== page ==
3 Professional Accounting Tips to Get the Most Out of Your Accounting Internship
Overview: Smith Marion & Co.’s Joey Harding, Senior Associate, gives 3 pieces of advice for accounting interns to get the most out of their internship
An accounting internship is a great way to get practical on-the-job experience and exposure to the accounting industry.
Often you can get college credit for your internship, but there are additional steps you can take to maximize your internship. To get the most out of your internship, consider the following 3 steps.
3 RULES FOR GETTING THE MOST OUT AN INTERNSHIP:
- Socialize – Also known as “networking,” socializing in the accounting industry is a huge deal. Although you might find this concept intimidating, it’s just about building relationships.
The reality of accounting is that company culture is one of the top factors that people in our time are looking for in a job/career, so getting to know your coworkers is an essential part of that. Plus, it helps you to build a network of connections which will no doubt be useful to you later on.
- Be amicable and talk to as many people as possible in the office.
- You may gain new insight into problems or into work situations.
- You could also meet people who may help your career in the future.
What if your accounting internship doesn’t lead to a permanent position with that company? This accounting-based article makes a great point: While that could be disheartening, focus on the people you’ve met, and how they may have connections that will open up opportunities for you at other firms.
- Ask questions – If you’re stuck on a problem, reach out to your in-charge for some help. You don’t want to waste hours on a task when it could take you 30 minutes if you just seek the right help. Also, asking questions is one of the best proven ways to learn a concept better.
This article stresses the importance of not being afraid to speak up. This means that if you’re not sure how to do something, or want to know why a certain process is performed, you should openly ask your accounting department.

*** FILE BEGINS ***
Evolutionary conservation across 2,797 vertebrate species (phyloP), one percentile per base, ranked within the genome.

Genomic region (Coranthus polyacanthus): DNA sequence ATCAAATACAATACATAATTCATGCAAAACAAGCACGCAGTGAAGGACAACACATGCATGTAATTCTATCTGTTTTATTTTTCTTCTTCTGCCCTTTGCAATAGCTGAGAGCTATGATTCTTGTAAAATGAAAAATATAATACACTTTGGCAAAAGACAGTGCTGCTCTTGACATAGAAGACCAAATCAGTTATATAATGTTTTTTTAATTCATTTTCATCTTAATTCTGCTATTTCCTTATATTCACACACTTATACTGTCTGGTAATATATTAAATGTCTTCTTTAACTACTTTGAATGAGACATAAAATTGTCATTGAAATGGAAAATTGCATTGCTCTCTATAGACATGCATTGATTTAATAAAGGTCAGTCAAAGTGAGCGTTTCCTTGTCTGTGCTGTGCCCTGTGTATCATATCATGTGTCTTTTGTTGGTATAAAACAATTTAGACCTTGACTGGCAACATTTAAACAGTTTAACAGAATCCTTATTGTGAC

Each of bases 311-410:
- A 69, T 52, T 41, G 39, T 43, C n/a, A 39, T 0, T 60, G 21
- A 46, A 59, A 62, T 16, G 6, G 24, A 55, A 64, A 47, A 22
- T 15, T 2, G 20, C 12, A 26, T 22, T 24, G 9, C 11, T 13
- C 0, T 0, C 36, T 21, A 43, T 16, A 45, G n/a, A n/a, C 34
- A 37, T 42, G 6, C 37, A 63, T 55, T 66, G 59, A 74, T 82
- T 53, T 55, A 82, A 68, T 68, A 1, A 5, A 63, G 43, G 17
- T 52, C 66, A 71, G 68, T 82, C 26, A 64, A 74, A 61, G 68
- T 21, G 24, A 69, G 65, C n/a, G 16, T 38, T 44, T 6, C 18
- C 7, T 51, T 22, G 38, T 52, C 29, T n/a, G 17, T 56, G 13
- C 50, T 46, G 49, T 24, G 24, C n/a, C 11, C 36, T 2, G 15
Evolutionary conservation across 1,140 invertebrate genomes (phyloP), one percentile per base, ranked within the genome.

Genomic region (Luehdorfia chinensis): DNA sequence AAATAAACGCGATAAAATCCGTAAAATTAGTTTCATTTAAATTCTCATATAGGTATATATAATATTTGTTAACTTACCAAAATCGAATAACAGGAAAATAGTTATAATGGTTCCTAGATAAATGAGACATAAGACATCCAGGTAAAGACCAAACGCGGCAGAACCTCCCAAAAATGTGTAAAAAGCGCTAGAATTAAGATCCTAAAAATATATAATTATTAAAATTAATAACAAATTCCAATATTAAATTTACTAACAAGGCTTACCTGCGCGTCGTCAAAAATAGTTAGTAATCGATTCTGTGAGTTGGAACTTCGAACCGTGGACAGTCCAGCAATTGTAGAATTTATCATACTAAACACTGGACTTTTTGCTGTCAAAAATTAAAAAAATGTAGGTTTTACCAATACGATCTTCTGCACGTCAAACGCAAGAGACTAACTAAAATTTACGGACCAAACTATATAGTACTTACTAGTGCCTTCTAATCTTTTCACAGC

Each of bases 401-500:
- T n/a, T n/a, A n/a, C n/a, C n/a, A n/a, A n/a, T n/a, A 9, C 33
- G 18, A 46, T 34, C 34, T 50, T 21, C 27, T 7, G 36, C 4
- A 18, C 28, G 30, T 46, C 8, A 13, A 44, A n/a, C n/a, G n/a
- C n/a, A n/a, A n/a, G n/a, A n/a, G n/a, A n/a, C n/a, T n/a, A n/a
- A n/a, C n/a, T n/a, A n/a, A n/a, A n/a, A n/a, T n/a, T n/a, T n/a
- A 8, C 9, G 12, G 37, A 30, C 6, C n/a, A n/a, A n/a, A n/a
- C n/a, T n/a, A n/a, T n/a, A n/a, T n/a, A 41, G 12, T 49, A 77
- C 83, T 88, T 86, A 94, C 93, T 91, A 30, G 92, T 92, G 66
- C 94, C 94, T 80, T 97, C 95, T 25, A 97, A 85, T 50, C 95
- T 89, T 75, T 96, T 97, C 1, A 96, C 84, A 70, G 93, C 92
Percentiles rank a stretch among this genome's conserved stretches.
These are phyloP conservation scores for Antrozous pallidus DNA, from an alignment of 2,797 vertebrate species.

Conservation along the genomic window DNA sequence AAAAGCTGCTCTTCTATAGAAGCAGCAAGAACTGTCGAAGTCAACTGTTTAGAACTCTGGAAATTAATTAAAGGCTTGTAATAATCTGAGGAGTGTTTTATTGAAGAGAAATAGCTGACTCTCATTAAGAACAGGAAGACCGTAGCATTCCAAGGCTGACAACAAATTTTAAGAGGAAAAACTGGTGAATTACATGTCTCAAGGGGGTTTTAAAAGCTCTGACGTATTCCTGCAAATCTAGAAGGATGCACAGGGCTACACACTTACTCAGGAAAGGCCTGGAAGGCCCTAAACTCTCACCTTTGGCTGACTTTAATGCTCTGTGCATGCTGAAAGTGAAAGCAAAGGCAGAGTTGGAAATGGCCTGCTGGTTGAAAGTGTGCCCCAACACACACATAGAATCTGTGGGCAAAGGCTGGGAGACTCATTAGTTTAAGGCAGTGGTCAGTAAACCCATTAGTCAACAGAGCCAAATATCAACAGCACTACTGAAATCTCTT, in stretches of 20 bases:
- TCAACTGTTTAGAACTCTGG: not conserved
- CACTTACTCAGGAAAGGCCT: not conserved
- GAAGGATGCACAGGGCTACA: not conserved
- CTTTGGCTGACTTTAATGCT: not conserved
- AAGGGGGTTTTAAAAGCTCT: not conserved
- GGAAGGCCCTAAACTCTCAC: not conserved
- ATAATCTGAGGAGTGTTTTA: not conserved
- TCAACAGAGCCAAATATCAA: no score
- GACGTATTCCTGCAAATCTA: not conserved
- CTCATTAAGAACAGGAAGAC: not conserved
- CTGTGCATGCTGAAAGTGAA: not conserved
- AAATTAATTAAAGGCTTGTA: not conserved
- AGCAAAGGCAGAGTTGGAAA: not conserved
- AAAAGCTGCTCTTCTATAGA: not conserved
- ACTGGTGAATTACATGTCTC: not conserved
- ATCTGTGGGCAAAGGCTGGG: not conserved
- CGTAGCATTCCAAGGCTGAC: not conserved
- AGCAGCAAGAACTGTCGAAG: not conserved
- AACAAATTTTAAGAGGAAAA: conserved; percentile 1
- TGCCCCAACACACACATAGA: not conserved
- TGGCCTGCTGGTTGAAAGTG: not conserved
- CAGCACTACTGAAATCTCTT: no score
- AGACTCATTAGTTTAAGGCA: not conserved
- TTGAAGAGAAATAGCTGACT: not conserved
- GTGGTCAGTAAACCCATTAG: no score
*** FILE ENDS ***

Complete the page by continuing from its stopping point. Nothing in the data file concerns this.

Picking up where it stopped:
Pick people’s brains around the firm, from current staff members to accounting managers and even partners, is also beneficial.
Of course, you want to be mindful of everyone’s schedule (use common sense… don’t just barge into someone’s office with a question). Talk to all-accessible staff, especially if it’s a company that you’d really like to work for; this helps prove to them that you’re really interested in working at their organization by behaving professionally and confidently.
- Reflect on your experience – Set some time aside to observe yourself and the progress that you made during your internship – this also includes observing the challenges that you want to overcome in the future.
Similar to the previous tip, ask your coworkers and in-charges what they think your strengths and weaknesses are. This shows that you’re open to growth and development, not just a paycheck.
When I was an intern, I found that these 3 rules were the best tools for growth in my position. The results I achieved from implementing these tips was that I was able to:
- establish good relationships with my colleagues
- receive a full-time job offer from the firm before completing the 3-month internship
- develop personal goals for my career with the firm
Even if you choose to pursue other opportunities after an internship, these 3 rules will help you develop and bring good experience to the table.
Joey Harding, Senior Associate
Smith Marion & Co.